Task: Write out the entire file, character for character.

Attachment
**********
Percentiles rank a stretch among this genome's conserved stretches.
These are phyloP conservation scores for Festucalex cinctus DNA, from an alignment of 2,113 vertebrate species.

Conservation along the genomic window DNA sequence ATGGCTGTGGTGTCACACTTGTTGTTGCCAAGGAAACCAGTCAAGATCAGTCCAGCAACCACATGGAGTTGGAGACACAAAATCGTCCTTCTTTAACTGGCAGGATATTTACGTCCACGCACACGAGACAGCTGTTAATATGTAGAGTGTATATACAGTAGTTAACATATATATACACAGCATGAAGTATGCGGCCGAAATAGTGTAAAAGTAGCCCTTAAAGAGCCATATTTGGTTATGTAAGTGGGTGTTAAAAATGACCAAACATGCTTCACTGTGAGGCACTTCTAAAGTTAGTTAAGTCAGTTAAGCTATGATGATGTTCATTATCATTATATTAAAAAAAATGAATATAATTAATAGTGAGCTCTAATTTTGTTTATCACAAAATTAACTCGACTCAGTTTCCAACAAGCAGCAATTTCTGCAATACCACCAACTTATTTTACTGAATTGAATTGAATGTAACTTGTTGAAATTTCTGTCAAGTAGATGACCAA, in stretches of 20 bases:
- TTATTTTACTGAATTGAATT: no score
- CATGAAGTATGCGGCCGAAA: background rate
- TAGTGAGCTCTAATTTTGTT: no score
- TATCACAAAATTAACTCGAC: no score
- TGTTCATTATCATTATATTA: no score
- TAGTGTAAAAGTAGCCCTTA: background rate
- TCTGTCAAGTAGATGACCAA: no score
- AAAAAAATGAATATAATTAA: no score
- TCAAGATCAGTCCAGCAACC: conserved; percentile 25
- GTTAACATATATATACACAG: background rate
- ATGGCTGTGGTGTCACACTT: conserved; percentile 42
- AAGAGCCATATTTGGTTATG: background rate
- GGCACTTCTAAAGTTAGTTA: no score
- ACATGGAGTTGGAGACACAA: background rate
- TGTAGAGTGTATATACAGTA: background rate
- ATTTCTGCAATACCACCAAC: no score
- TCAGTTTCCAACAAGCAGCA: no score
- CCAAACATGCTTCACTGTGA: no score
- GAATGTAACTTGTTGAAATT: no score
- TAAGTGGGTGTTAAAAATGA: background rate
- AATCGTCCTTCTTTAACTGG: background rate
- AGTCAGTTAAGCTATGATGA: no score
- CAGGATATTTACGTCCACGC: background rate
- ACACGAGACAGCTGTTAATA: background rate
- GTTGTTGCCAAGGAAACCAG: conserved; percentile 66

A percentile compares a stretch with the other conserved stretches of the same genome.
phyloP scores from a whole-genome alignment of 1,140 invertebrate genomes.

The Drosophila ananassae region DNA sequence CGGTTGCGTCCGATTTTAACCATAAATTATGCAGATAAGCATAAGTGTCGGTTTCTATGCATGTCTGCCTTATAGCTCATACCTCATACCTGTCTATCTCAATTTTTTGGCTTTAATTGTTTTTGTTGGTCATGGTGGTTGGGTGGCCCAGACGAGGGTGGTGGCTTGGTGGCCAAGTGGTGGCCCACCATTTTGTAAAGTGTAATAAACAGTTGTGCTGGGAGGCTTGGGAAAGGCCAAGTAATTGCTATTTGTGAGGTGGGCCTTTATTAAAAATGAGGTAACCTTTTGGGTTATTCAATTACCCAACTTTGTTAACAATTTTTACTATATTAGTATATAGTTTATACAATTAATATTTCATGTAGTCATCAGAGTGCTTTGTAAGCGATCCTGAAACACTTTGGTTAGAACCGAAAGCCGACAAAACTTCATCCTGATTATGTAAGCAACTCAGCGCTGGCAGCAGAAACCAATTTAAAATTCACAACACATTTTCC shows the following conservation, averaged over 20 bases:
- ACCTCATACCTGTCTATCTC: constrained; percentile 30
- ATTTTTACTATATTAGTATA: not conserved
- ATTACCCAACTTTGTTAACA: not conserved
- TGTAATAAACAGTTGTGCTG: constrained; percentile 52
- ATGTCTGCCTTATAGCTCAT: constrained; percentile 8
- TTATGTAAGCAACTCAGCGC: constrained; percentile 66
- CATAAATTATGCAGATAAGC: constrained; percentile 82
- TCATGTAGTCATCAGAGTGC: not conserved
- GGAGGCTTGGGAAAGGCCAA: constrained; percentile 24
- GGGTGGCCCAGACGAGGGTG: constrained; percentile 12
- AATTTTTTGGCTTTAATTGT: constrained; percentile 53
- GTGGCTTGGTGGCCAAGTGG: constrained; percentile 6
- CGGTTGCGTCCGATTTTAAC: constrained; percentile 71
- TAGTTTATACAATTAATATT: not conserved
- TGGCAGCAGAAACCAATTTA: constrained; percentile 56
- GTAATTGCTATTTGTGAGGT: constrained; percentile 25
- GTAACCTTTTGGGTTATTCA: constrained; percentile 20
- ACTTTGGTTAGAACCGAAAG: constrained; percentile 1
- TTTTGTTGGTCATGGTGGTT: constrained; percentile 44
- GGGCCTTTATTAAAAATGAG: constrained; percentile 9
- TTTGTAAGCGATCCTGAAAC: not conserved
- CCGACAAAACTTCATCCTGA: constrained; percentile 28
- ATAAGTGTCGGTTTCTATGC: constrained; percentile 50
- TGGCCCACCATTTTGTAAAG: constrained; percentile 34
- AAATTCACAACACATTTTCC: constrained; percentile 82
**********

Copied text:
Percentiles rank a stretch among this genome's conserved stretches.
These are phyloP conservation scores for Festucalex cinctus DNA, from an alignment of 2,113 vertebrate species.

Conservation along the genomic window DNA sequence ATGGCTGTGGTGTCACACTTGTTGTTGCCAAGGAAACCAGTCAAGATCAGTCCAGCAACCACATGGAGTTGGAGACACAAAATCGTCCTTCTTTAACTGGCAGGATATTTACGTCCACGCACACGAGACAGCTGTTAATATGTAGAGTGTATATACAGTAGTTAACATATATATACACAGCATGAAGTATGCGGCCGAAATAGTGTAAAAGTAGCCCTTAAAGAGCCATATTTGGTTATGTAAGTGGGTGTTAAAAATGACCAAACATGCTTCACTGTGAGGCACTTCTAAAGTTAGTTAAGTCAGTTAAGCTATGATGATGTTCATTATCATTATATTAAAAAAAATGAATATAATTAATAGTGAGCTCTAATTTTGTTTATCACAAAATTAACTCGACTCAGTTTCCAACAAGCAGCAATTTCTGCAATACCACCAACTTATTTTACTGAATTGAATTGAATGTAACTTGTTGAAATTTCTGTCAAGTAGATGACCAA, in stretches of 20 bases:
- TTATTTTACTGAATTGAATT: no score
- CATGAAGTATGCGGCCGAAA: background rate
- TAGTGAGCTCTAATTTTGTT: no score
- TATCACAAAATTAACTCGAC: no score
- TGTTCATTATCATTATATTA: no score
- TAGTGTAAAAGTAGCCCTTA: background rate
- TCTGTCAAGTAGATGACCAA: no score
- AAAAAAATGAATATAATTAA: no score
- TCAAGATCAGTCCAGCAACC: conserved; percentile 25
- GTTAACATATATATACACAG: background rate
- ATGGCTGTGGTGTCACACTT: conserved; percentile 42
- AAGAGCCATATTTGGTTATG: background rate
- GGCACTTCTAAAGTTAGTTA: no score
- ACATGGAGTTGGAGACACAA: background rate
- TGTAGAGTGTATATACAGTA: background rate
- ATTTCTGCAATACCACCAAC: no score
- TCAGTTTCCAACAAGCAGCA: no score
- CCAAACATGCTTCACTGTGA: no score
- GAATGTAACTTGTTGAAATT: no score
- TAAGTGGGTGTTAAAAATGA: background rate
- AATCGTCCTTCTTTAACTGG: background rate
- AGTCAGTTAAGCTATGATGA: no score
- CAGGATATTTACGTCCACGC: background rate
- ACACGAGACAGCTGTTAATA: background rate
- GTTGTTGCCAAGGAAACCAG: conserved; percentile 66

A percentile compares a stretch with the other conserved stretches of the same genome.
phyloP scores from a whole-genome alignment of 1,140 invertebrate genomes.

The Drosophila ananassae region DNA sequence CGGTTGCGTCCGATTTTAACCATAAATTATGCAGATAAGCATAAGTGTCGGTTTCTATGCATGTCTGCCTTATAGCTCATACCTCATACCTGTCTATCTCAATTTTTTGGCTTTAATTGTTTTTGTTGGTCATGGTGGTTGGGTGGCCCAGACGAGGGTGGTGGCTTGGTGGCCAAGTGGTGGCCCACCATTTTGTAAAGTGTAATAAACAGTTGTGCTGGGAGGCTTGGGAAAGGCCAAGTAATTGCTATTTGTGAGGTGGGCCTTTATTAAAAATGAGGTAACCTTTTGGGTTATTCAATTACCCAACTTTGTTAACAATTTTTACTATATTAGTATATAGTTTATACAATTAATATTTCATGTAGTCATCAGAGTGCTTTGTAAGCGATCCTGAAACACTTTGGTTAGAACCGAAAGCCGACAAAACTTCATCCTGATTATGTAAGCAACTCAGCGCTGGCAGCAGAAACCAATTTAAAATTCACAACACATTTTCC shows the following conservation, averaged over 20 bases:
- ACCTCATACCTGTCTATCTC: constrained; percentile 30
- ATTTTTACTATATTAGTATA: not conserved
- ATTACCCAACTTTGTTAACA: not conserved
- TGTAATAAACAGTTGTGCTG: constrained; percentile 52
- ATGTCTGCCTTATAGCTCAT: constrained; percentile 8
- TTATGTAAGCAACTCAGCGC: constrained; percentile 66
- CATAAATTATGCAGATAAGC: constrained; percentile 82
- TCATGTAGTCATCAGAGTGC: not conserved
- GGAGGCTTGGGAAAGGCCAA: constrained; percentile 24
- GGGTGGCCCAGACGAGGGTG: constrained; percentile 12
- AATTTTTTGGCTTTAATTGT: constrained; percentile 53
- GTGGCTTGGTGGCCAAGTGG: constrained; percentile 6
- CGGTTGCGTCCGATTTTAAC: constrained; percentile 71
- TAGTTTATACAATTAATATT: not conserved
- TGGCAGCAGAAACCAATTTA: constrained; percentile 56
- GTAATTGCTATTTGTGAGGT: constrained; percentile 25
- GTAACCTTTTGGGTTATTCA: constrained; percentile 20
- ACTTTGGTTAGAACCGAAAG: constrained; percentile 1
- TTTTGTTGGTCATGGTGGTT: constrained; percentile 44
- GGGCCTTTATTAAAAATGAG: constrained; percentile 9
- TTTGTAAGCGATCCTGAAAC: not conserved
- CCGACAAAACTTCATCCTGA: constrained; percentile 28
- ATAAGTGTCGGTTTCTATGC: constrained; percentile 50
- TGGCCCACCATTTTGTAAAG: constrained; percentile 34
- AAATTCACAACACATTTTCC: constrained; percentile 82